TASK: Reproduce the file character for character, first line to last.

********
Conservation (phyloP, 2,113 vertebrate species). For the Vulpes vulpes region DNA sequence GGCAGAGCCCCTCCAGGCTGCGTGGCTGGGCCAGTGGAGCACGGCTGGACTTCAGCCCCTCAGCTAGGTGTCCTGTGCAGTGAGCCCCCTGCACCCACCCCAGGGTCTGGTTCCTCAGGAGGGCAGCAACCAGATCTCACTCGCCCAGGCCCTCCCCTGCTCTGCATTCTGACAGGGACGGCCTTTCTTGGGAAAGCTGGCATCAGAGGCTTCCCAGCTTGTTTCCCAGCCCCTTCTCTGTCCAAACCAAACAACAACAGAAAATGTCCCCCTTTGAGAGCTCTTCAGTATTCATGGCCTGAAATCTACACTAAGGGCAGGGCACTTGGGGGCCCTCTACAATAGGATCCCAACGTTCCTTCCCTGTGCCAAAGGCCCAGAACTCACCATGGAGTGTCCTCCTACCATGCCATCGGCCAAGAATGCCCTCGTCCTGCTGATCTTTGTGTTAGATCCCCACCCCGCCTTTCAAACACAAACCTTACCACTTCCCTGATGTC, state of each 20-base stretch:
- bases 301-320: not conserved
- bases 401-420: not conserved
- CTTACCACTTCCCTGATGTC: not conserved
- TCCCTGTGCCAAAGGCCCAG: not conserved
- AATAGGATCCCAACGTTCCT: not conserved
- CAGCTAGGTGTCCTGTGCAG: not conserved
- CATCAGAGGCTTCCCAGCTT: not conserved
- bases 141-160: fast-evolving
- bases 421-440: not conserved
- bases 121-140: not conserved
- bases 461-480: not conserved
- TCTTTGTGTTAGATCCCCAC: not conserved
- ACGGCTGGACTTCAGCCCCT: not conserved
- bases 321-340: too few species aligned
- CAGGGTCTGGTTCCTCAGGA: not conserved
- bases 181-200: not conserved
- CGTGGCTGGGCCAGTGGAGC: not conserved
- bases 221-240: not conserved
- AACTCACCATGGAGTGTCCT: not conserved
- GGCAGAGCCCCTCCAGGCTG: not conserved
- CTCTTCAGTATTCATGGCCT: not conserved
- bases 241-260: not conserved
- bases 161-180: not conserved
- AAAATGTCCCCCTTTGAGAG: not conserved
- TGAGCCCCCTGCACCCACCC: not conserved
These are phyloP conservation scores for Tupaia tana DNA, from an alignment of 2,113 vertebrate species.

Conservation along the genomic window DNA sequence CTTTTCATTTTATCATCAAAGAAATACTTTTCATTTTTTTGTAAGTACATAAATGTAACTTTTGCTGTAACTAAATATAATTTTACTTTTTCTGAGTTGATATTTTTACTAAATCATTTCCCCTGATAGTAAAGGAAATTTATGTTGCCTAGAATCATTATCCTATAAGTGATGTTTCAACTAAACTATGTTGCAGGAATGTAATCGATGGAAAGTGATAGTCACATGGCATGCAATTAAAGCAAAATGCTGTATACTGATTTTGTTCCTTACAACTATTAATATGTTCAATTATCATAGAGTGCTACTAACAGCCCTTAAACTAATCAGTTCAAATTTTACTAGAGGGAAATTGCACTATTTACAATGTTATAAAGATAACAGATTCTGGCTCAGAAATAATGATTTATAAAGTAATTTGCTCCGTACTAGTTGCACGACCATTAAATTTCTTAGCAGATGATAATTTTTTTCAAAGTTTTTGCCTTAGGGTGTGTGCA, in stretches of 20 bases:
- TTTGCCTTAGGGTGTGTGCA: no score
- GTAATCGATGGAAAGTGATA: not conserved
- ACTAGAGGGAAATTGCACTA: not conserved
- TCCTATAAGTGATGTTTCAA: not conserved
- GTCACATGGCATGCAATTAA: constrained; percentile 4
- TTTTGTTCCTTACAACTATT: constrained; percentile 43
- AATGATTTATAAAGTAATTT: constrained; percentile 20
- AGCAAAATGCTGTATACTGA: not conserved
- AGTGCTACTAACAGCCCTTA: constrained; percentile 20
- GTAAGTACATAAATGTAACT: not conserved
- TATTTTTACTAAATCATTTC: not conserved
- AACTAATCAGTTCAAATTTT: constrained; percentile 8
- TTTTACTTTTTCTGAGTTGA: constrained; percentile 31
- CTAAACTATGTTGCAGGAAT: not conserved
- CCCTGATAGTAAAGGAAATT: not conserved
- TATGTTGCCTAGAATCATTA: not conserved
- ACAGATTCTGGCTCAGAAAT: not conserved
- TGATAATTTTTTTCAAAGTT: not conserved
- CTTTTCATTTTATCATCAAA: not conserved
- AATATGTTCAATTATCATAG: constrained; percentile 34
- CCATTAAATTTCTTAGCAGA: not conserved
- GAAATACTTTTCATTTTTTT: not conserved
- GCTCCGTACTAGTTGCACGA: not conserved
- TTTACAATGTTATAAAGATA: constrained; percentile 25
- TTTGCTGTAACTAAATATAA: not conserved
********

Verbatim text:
Conservation (phyloP, 2,113 vertebrate species). For the Vulpes vulpes region DNA sequence GGCAGAGCCCCTCCAGGCTGCGTGGCTGGGCCAGTGGAGCACGGCTGGACTTCAGCCCCTCAGCTAGGTGTCCTGTGCAGTGAGCCCCCTGCACCCACCCCAGGGTCTGGTTCCTCAGGAGGGCAGCAACCAGATCTCACTCGCCCAGGCCCTCCCCTGCTCTGCATTCTGACAGGGACGGCCTTTCTTGGGAAAGCTGGCATCAGAGGCTTCCCAGCTTGTTTCCCAGCCCCTTCTCTGTCCAAACCAAACAACAACAGAAAATGTCCCCCTTTGAGAGCTCTTCAGTATTCATGGCCTGAAATCTACACTAAGGGCAGGGCACTTGGGGGCCCTCTACAATAGGATCCCAACGTTCCTTCCCTGTGCCAAAGGCCCAGAACTCACCATGGAGTGTCCTCCTACCATGCCATCGGCCAAGAATGCCCTCGTCCTGCTGATCTTTGTGTTAGATCCCCACCCCGCCTTTCAAACACAAACCTTACCACTTCCCTGATGTC, state of each 20-base stretch:
- bases 301-320: not conserved
- bases 401-420: not conserved
- CTTACCACTTCCCTGATGTC: not conserved
- TCCCTGTGCCAAAGGCCCAG: not conserved
- AATAGGATCCCAACGTTCCT: not conserved
- CAGCTAGGTGTCCTGTGCAG: not conserved
- CATCAGAGGCTTCCCAGCTT: not conserved
- bases 141-160: fast-evolving
- bases 421-440: not conserved
- bases 121-140: not conserved
- bases 461-480: not conserved
- TCTTTGTGTTAGATCCCCAC: not conserved
- ACGGCTGGACTTCAGCCCCT: not conserved
- bases 321-340: too few species aligned
- CAGGGTCTGGTTCCTCAGGA: not conserved
- bases 181-200: not conserved
- CGTGGCTGGGCCAGTGGAGC: not conserved
- bases 221-240: not conserved
- AACTCACCATGGAGTGTCCT: not conserved
- GGCAGAGCCCCTCCAGGCTG: not conserved
- CTCTTCAGTATTCATGGCCT: not conserved
- bases 241-260: not conserved
- bases 161-180: not conserved
- AAAATGTCCCCCTTTGAGAG: not conserved
- TGAGCCCCCTGCACCCACCC: not conserved
These are phyloP conservation scores for Tupaia tana DNA, from an alignment of 2,113 vertebrate species.

Conservation along the genomic window DNA sequence CTTTTCATTTTATCATCAAAGAAATACTTTTCATTTTTTTGTAAGTACATAAATGTAACTTTTGCTGTAACTAAATATAATTTTACTTTTTCTGAGTTGATATTTTTACTAAATCATTTCCCCTGATAGTAAAGGAAATTTATGTTGCCTAGAATCATTATCCTATAAGTGATGTTTCAACTAAACTATGTTGCAGGAATGTAATCGATGGAAAGTGATAGTCACATGGCATGCAATTAAAGCAAAATGCTGTATACTGATTTTGTTCCTTACAACTATTAATATGTTCAATTATCATAGAGTGCTACTAACAGCCCTTAAACTAATCAGTTCAAATTTTACTAGAGGGAAATTGCACTATTTACAATGTTATAAAGATAACAGATTCTGGCTCAGAAATAATGATTTATAAAGTAATTTGCTCCGTACTAGTTGCACGACCATTAAATTTCTTAGCAGATGATAATTTTTTTCAAAGTTTTTGCCTTAGGGTGTGTGCA, in stretches of 20 bases:
- TTTGCCTTAGGGTGTGTGCA: no score
- GTAATCGATGGAAAGTGATA: not conserved
- ACTAGAGGGAAATTGCACTA: not conserved
- TCCTATAAGTGATGTTTCAA: not conserved
- GTCACATGGCATGCAATTAA: constrained; percentile 4
- TTTTGTTCCTTACAACTATT: constrained; percentile 43
- AATGATTTATAAAGTAATTT: constrained; percentile 20
- AGCAAAATGCTGTATACTGA: not conserved
- AGTGCTACTAACAGCCCTTA: constrained; percentile 20
- GTAAGTACATAAATGTAACT: not conserved
- TATTTTTACTAAATCATTTC: not conserved
- AACTAATCAGTTCAAATTTT: constrained; percentile 8
- TTTTACTTTTTCTGAGTTGA: constrained; percentile 31
- CTAAACTATGTTGCAGGAAT: not conserved
- CCCTGATAGTAAAGGAAATT: not conserved
- TATGTTGCCTAGAATCATTA: not conserved
- ACAGATTCTGGCTCAGAAAT: not conserved
- TGATAATTTTTTTCAAAGTT: not conserved
- CTTTTCATTTTATCATCAAA: not conserved
- AATATGTTCAATTATCATAG: constrained; percentile 34
- CCATTAAATTTCTTAGCAGA: not conserved
- GAAATACTTTTCATTTTTTT: not conserved
- GCTCCGTACTAGTTGCACGA: not conserved
- TTTACAATGTTATAAAGATA: constrained; percentile 25
- TTTGCTGTAACTAAATATAA: not conserved